Ferns, despite a bout of overtraining, began to hit the best form of his life. The team changed their race order and tried not to gripe too much about Swimming SA.
Eating a team meal before the relay final in Athens, Schoeman forked a rice ball into his mouth but his mouth was so dry that grains of rice dribbled down his chin. His teammates roared with laughter, the little incident breaking the tension.
An hour later, the four smashed the world record, winning the gold medal in the men’s 4x100m freestyle relay final against teams that contained international swimming greats like the Australian, Ian Thorpe, and the American, Michael Phelps.
In telling the stories of our sport over the past 25 years, we’ve looked for the incidents and details that will bring them alive again for readers who already know much about the 1995 Rugby World Cup or the 1996 Olympics at which Penny Heyns and Josia Thugwane won gold medals.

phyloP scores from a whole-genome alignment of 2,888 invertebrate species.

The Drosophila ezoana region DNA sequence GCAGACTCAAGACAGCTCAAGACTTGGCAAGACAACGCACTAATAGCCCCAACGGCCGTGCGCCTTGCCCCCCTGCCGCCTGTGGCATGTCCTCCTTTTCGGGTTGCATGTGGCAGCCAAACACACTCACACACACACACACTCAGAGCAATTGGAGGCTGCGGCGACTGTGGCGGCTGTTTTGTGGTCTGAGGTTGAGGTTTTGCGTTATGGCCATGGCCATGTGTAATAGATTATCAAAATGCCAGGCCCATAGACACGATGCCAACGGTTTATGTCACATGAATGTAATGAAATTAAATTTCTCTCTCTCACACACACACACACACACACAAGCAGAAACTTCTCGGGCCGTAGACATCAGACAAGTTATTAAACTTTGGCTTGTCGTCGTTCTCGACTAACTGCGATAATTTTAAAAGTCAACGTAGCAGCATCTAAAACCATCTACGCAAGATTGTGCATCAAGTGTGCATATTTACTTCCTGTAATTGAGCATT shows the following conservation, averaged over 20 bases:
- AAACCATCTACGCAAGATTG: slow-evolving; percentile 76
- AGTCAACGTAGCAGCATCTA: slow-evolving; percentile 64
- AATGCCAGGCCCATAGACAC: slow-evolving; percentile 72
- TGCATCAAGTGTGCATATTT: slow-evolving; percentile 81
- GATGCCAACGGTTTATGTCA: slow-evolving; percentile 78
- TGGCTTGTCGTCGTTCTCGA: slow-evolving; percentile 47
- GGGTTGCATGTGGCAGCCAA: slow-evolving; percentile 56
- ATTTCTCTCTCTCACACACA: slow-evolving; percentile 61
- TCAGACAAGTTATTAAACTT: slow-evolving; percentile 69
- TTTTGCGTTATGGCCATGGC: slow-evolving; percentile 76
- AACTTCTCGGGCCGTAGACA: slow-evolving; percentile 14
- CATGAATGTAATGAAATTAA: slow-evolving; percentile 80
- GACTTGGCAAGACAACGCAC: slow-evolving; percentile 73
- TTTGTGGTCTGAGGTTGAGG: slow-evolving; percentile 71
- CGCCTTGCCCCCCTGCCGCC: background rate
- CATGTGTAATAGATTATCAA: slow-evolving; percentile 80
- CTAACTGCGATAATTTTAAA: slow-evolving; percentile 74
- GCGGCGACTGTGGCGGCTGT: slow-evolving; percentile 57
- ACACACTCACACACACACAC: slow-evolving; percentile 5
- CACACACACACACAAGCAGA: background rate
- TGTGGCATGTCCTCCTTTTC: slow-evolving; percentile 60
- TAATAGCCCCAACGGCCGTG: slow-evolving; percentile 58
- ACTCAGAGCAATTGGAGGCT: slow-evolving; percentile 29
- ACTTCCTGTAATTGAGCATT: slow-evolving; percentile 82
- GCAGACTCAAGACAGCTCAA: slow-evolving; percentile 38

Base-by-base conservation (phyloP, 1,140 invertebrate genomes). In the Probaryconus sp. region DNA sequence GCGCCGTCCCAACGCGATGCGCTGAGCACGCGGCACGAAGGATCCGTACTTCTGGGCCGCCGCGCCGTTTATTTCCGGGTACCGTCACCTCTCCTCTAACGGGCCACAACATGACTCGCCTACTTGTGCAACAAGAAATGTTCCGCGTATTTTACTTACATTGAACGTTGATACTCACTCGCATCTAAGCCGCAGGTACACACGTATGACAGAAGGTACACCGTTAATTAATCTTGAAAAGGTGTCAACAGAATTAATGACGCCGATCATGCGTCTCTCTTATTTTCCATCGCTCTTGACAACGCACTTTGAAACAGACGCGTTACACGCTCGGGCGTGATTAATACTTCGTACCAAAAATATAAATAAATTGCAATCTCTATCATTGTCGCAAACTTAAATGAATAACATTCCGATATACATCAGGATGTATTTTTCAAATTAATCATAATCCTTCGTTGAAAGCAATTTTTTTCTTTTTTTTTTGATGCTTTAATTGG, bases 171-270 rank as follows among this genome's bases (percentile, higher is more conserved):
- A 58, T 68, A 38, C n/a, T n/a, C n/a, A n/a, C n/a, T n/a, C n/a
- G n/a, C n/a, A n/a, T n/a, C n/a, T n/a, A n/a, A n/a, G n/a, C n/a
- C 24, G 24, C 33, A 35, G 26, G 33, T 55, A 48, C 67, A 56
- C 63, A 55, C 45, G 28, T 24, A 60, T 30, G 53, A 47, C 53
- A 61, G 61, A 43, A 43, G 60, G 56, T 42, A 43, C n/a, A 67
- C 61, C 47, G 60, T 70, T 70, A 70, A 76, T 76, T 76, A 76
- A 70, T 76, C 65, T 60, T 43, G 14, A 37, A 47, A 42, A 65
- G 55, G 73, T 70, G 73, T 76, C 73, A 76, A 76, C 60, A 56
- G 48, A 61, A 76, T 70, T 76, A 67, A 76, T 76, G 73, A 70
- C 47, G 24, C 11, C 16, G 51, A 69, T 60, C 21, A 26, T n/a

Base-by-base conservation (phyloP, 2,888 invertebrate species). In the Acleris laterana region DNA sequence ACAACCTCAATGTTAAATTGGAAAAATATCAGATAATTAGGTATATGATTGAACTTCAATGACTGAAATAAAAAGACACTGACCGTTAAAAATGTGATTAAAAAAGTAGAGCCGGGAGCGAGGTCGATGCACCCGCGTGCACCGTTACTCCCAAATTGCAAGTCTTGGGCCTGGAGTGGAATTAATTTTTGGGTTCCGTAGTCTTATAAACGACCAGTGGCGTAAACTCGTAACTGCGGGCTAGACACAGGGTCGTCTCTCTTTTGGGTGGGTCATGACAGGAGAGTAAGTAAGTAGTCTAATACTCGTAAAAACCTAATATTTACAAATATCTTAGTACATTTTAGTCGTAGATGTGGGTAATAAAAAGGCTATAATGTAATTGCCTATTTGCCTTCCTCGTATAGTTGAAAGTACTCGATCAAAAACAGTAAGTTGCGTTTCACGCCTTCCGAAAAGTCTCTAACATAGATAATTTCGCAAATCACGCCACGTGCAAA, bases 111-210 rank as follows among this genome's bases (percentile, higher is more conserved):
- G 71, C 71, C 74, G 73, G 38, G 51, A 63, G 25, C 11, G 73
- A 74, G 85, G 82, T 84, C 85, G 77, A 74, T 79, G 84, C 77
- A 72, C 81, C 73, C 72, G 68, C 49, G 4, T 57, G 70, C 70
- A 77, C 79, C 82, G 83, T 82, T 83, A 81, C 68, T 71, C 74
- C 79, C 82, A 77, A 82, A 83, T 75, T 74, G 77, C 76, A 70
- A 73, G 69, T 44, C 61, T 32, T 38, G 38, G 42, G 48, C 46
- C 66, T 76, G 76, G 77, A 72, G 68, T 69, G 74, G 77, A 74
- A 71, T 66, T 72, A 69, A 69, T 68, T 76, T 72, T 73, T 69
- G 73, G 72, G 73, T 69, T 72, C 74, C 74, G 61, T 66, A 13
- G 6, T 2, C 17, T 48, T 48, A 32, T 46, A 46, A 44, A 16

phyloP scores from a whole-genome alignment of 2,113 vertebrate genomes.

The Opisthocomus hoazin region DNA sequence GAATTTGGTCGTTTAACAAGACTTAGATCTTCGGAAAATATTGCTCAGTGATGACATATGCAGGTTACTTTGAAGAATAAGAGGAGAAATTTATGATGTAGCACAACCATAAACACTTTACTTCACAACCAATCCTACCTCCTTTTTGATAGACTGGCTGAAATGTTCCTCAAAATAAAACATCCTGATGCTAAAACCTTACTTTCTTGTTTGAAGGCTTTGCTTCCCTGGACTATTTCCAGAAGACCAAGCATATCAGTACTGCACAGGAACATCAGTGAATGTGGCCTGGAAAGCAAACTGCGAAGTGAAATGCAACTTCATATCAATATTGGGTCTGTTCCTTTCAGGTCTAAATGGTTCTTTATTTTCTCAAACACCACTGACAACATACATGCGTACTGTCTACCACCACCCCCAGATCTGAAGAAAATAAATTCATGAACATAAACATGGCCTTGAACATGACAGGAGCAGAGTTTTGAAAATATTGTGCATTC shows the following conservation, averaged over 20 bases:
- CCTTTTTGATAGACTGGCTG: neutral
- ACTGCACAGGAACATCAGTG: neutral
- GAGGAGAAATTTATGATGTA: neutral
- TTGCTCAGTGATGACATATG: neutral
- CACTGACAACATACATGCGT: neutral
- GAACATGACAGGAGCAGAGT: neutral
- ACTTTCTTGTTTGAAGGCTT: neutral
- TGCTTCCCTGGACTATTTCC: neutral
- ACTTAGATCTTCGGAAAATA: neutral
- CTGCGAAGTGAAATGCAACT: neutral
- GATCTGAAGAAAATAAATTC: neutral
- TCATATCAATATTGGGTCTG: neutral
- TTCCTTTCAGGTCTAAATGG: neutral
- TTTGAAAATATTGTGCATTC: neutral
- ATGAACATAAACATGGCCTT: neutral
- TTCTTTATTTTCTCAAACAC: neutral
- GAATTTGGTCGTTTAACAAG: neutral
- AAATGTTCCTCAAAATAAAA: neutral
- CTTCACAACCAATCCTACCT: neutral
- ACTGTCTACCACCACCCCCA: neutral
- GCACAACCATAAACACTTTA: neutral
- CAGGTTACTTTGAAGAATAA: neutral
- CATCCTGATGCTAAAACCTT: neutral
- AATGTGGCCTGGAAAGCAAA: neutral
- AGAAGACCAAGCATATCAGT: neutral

Thugwane, the tiny marathoner from Mpumalanga, loved his pap. He took a 5kg bag of it to the team’s pre-Atlanta training camp in Albuquerque in New Mexico, where it was quickly polished off by him and his teammates.
Extra supplies needed to be rushed in from SA. Thugwane was king of the kitchen: when pap was being prepared, no-one else could touch it.
The men’s marathon is traditionally the final Olympic event. Soaring summer heat in Atlanta meant the race started earlier than originally intended and, on the morning of the event, Thugwane and the rest of his team were up at 5am. Thugwane asked the manager of the team, Bob Norris, to grab him a quick breakfast at the local McDonald’s, handily located in the athletes’ village. Norris demurred. Thugwane insisted. "Please Bob," he said, "I want a white bread roll to have with my cup of rooibos tea."
It was hardly the breakfast of champions but on such a snack Thugwane went on to win the Olympic gold medal in the 1996 men’s marathon.